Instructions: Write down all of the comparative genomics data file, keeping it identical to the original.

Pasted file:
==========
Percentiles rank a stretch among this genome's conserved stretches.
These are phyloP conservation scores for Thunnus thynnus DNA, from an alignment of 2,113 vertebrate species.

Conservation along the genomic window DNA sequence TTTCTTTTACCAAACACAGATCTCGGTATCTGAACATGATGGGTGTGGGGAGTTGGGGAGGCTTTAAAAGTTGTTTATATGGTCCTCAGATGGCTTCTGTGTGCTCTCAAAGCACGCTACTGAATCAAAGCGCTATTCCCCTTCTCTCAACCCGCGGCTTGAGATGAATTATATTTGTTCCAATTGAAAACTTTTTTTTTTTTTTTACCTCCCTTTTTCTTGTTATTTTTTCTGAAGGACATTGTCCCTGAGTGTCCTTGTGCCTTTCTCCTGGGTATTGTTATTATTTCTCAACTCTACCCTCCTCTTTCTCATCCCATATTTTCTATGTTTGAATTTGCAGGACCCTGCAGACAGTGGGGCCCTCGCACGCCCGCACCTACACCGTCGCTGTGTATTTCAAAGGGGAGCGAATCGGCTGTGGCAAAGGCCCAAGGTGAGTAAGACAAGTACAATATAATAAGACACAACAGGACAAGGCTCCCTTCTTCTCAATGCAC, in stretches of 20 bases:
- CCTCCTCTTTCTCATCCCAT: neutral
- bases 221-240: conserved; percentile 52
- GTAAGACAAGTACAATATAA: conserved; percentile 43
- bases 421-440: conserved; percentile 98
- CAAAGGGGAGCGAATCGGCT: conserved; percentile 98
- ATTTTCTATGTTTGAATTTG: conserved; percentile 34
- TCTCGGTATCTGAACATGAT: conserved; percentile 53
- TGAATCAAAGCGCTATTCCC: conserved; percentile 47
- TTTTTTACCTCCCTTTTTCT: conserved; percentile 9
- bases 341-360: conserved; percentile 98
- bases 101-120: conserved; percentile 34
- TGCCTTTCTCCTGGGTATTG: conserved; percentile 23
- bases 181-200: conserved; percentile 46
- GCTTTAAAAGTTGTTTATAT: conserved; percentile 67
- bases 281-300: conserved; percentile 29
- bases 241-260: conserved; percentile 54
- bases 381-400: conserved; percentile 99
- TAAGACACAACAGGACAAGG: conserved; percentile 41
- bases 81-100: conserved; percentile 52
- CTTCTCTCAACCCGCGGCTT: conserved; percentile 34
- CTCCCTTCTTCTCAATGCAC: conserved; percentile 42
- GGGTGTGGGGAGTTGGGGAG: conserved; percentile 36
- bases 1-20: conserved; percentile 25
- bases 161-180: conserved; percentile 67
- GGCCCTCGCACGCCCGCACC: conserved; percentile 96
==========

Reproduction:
Percentiles rank a stretch among this genome's conserved stretches.
These are phyloP conservation scores for Thunnus thynnus DNA, from an alignment of 2,113 vertebrate species.

Conservation along the genomic window DNA sequence TTTCTTTTACCAAACACAGATCTCGGTATCTGAACATGATGGGTGTGGGGAGTTGGGGAGGCTTTAAAAGTTGTTTATATGGTCCTCAGATGGCTTCTGTGTGCTCTCAAAGCACGCTACTGAATCAAAGCGCTATTCCCCTTCTCTCAACCCGCGGCTTGAGATGAATTATATTTGTTCCAATTGAAAACTTTTTTTTTTTTTTTACCTCCCTTTTTCTTGTTATTTTTTCTGAAGGACATTGTCCCTGAGTGTCCTTGTGCCTTTCTCCTGGGTATTGTTATTATTTCTCAACTCTACCCTCCTCTTTCTCATCCCATATTTTCTATGTTTGAATTTGCAGGACCCTGCAGACAGTGGGGCCCTCGCACGCCCGCACCTACACCGTCGCTGTGTATTTCAAAGGGGAGCGAATCGGCTGTGGCAAAGGCCCAAGGTGAGTAAGACAAGTACAATATAATAAGACACAACAGGACAAGGCTCCCTTCTTCTCAATGCAC, in stretches of 20 bases:
- CCTCCTCTTTCTCATCCCAT: neutral
- bases 221-240: conserved; percentile 52
- GTAAGACAAGTACAATATAA: conserved; percentile 43
- bases 421-440: conserved; percentile 98
- CAAAGGGGAGCGAATCGGCT: conserved; percentile 98
- ATTTTCTATGTTTGAATTTG: conserved; percentile 34
- TCTCGGTATCTGAACATGAT: conserved; percentile 53
- TGAATCAAAGCGCTATTCCC: conserved; percentile 47
- TTTTTTACCTCCCTTTTTCT: conserved; percentile 9
- bases 341-360: conserved; percentile 98
- bases 101-120: conserved; percentile 34
- TGCCTTTCTCCTGGGTATTG: conserved; percentile 23
- bases 181-200: conserved; percentile 46
- GCTTTAAAAGTTGTTTATAT: conserved; percentile 67
- bases 281-300: conserved; percentile 29
- bases 241-260: conserved; percentile 54
- bases 381-400: conserved; percentile 99
- TAAGACACAACAGGACAAGG: conserved; percentile 41
- bases 81-100: conserved; percentile 52
- CTTCTCTCAACCCGCGGCTT: conserved; percentile 34
- CTCCCTTCTTCTCAATGCAC: conserved; percentile 42
- GGGTGTGGGGAGTTGGGGAG: conserved; percentile 36
- bases 1-20: conserved; percentile 25
- bases 161-180: conserved; percentile 67
- GGCCCTCGCACGCCCGCACC: conserved; percentile 96